Minn. Panel Signals Rough Ride For Dayton Adviser
ST. PAUL, Minn. (AP) — A key Senate panel declined to recommend Gov. Mark Dayton’s pick to head the Minnesota Public Utilities Commission on Thursday, in the first signal that the Republican-led Senate could reject a member of the Democratic governor’s cabinet.
The Senate Energy, Utilities and Telecommunications Committee forwarded former Sen. Ellen Anderson’s confirmation to the full Senate without recommendation after grilling her on issues ranging from her past positions on energy legislation to a part-time University of Minnesota teaching job. Anderson sponsored a 2007 renewable energy law considered one of the nation’s most aggressive standards at the time.
Her fate will be determined by the full Senate, which votes on whether to confirm cabinet appointees.
Sen. Julie Rosen, R-Fairmont, said she was concerned that Anderson’s experience was biased toward a specific energy agenda. Rosen said the full Senate will now consider “whether she can in the future be an impartial authority, and put aside past biases.”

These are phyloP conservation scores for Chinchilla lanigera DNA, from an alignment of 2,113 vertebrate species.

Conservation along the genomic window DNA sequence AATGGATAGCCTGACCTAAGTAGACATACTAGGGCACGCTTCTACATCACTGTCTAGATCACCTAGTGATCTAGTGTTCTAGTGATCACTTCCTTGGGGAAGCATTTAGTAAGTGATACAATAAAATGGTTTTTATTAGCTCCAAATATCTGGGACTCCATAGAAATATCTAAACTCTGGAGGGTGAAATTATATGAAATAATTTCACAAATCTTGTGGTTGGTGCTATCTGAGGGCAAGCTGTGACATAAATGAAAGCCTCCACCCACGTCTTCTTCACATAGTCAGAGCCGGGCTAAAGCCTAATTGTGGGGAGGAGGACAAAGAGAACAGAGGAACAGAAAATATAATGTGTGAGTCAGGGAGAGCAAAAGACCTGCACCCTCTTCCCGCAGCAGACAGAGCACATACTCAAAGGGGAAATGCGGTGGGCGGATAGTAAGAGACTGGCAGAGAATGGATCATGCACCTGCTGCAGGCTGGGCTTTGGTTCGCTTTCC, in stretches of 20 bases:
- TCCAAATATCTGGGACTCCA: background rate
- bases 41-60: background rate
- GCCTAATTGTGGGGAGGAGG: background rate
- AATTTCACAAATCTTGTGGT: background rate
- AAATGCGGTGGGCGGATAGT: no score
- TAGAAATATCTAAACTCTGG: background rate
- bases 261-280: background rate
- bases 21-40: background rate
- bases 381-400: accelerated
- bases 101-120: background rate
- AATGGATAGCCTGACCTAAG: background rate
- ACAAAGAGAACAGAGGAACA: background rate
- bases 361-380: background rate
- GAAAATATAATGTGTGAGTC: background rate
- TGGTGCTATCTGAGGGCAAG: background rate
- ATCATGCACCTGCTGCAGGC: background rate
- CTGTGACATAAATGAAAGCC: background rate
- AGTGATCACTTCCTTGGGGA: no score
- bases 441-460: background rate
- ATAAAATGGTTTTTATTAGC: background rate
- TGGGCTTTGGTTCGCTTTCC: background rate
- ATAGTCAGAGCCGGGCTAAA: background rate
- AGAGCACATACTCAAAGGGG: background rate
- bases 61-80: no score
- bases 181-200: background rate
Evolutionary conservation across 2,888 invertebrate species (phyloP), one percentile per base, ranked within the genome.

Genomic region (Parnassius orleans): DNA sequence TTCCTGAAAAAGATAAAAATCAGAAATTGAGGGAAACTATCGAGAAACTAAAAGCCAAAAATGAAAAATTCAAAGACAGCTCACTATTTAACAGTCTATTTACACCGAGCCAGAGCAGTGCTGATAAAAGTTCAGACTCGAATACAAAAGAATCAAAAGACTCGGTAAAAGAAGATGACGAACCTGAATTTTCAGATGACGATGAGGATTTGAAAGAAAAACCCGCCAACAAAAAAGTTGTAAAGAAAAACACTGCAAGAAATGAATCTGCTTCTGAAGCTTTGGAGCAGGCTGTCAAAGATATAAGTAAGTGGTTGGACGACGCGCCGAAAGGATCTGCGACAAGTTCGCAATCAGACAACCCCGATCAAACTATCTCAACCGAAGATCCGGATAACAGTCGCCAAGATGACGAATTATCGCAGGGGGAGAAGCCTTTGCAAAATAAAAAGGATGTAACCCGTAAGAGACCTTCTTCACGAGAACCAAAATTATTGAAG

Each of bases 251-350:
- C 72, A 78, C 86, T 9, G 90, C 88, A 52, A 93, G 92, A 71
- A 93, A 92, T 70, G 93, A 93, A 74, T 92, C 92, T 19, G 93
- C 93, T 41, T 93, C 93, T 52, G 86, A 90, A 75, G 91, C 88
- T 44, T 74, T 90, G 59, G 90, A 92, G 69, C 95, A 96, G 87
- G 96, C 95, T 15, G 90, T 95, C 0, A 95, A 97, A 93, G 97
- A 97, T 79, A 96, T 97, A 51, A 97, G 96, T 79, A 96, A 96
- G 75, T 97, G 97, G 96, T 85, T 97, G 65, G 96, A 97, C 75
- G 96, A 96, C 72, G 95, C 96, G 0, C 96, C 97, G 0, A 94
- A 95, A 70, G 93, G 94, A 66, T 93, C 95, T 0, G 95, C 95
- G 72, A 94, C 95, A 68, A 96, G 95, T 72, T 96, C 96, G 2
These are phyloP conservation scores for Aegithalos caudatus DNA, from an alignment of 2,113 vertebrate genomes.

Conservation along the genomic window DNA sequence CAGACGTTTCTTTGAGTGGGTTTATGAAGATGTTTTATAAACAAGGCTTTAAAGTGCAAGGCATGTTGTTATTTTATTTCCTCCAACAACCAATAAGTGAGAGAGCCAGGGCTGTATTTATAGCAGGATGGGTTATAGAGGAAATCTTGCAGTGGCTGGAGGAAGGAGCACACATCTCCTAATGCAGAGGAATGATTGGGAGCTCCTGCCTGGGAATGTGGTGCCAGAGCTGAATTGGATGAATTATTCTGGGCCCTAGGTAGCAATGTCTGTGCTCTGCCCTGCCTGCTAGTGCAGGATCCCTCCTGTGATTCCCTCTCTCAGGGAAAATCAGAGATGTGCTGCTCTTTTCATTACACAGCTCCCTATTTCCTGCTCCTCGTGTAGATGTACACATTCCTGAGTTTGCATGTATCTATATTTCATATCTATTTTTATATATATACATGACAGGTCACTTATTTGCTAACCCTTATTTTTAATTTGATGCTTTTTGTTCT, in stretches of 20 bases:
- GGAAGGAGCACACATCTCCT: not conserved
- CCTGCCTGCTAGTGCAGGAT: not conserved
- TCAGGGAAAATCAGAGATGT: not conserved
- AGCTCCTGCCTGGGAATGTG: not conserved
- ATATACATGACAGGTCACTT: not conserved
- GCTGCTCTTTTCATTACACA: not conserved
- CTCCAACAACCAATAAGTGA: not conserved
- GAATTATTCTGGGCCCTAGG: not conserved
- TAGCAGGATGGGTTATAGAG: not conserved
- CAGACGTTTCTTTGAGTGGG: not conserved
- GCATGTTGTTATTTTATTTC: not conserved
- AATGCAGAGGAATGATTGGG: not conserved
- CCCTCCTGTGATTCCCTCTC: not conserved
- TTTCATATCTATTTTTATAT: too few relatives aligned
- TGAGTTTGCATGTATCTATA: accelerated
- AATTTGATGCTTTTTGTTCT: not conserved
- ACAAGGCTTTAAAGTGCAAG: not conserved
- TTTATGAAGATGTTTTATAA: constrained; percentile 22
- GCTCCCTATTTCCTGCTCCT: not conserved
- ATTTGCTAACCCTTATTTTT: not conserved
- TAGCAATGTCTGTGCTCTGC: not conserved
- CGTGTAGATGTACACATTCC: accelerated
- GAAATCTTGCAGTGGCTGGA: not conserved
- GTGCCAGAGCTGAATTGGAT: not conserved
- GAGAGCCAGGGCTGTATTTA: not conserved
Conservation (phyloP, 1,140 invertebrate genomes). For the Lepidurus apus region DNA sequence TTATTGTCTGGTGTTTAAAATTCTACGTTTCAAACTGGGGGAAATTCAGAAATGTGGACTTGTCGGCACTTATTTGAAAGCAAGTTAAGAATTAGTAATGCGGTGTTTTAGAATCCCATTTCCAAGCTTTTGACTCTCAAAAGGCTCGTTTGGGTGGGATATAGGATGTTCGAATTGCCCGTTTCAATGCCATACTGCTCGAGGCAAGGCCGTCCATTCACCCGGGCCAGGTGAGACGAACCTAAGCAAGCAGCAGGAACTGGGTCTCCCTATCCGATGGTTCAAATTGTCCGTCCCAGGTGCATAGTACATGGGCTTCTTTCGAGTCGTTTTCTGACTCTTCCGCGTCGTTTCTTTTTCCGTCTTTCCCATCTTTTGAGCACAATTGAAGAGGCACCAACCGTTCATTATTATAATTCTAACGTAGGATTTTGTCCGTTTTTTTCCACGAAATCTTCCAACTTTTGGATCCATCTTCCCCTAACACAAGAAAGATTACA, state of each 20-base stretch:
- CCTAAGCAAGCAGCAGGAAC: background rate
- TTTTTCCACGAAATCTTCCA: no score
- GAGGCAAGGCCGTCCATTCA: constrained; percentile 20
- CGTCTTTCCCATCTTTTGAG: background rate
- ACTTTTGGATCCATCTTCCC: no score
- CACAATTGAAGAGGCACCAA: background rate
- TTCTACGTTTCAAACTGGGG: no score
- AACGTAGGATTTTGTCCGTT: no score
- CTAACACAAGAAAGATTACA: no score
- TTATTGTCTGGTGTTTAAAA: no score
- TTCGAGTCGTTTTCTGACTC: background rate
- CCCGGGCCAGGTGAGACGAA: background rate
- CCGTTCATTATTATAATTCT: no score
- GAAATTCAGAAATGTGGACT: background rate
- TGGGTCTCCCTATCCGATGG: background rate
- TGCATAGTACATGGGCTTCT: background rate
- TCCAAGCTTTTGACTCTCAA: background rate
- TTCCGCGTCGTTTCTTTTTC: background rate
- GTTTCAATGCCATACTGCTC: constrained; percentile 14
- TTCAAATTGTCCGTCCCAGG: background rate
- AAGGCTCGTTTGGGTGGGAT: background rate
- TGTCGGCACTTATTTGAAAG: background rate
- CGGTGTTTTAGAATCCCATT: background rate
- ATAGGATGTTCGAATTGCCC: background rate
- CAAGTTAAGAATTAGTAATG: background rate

Sen. John Howe, R-Red Wing, said senators have received more feedback on Anderson than on any other Dayton appointee.
Dayton named Anderson to lead the commission overseeing electricity, natural gas and telephone industries in March. The longtime Democratic lawmaker from St. Paul gave up her state Senate seat to take the job. When Democrats controlled the Senate, she headed the same panel that declined to recommend her.
Democratic senators defended Anderson.
“Nothing that was asked disqualifies her from the job in any way, shape or form,” said Sen. Scott Dibble, DFL-Minneapolis.
Afterward, Anderson wouldn’t speculate on what the committee vote means.
“I’m very qualified for the position,” she said. “I appreciate the governor’s faith in me.”
Another Dayton appointee had an easier time earlier Thursday, when the Senate Judiciary and Public Safety Committee unanimously recommended Public Safety Commissioner Ramona Dohman.
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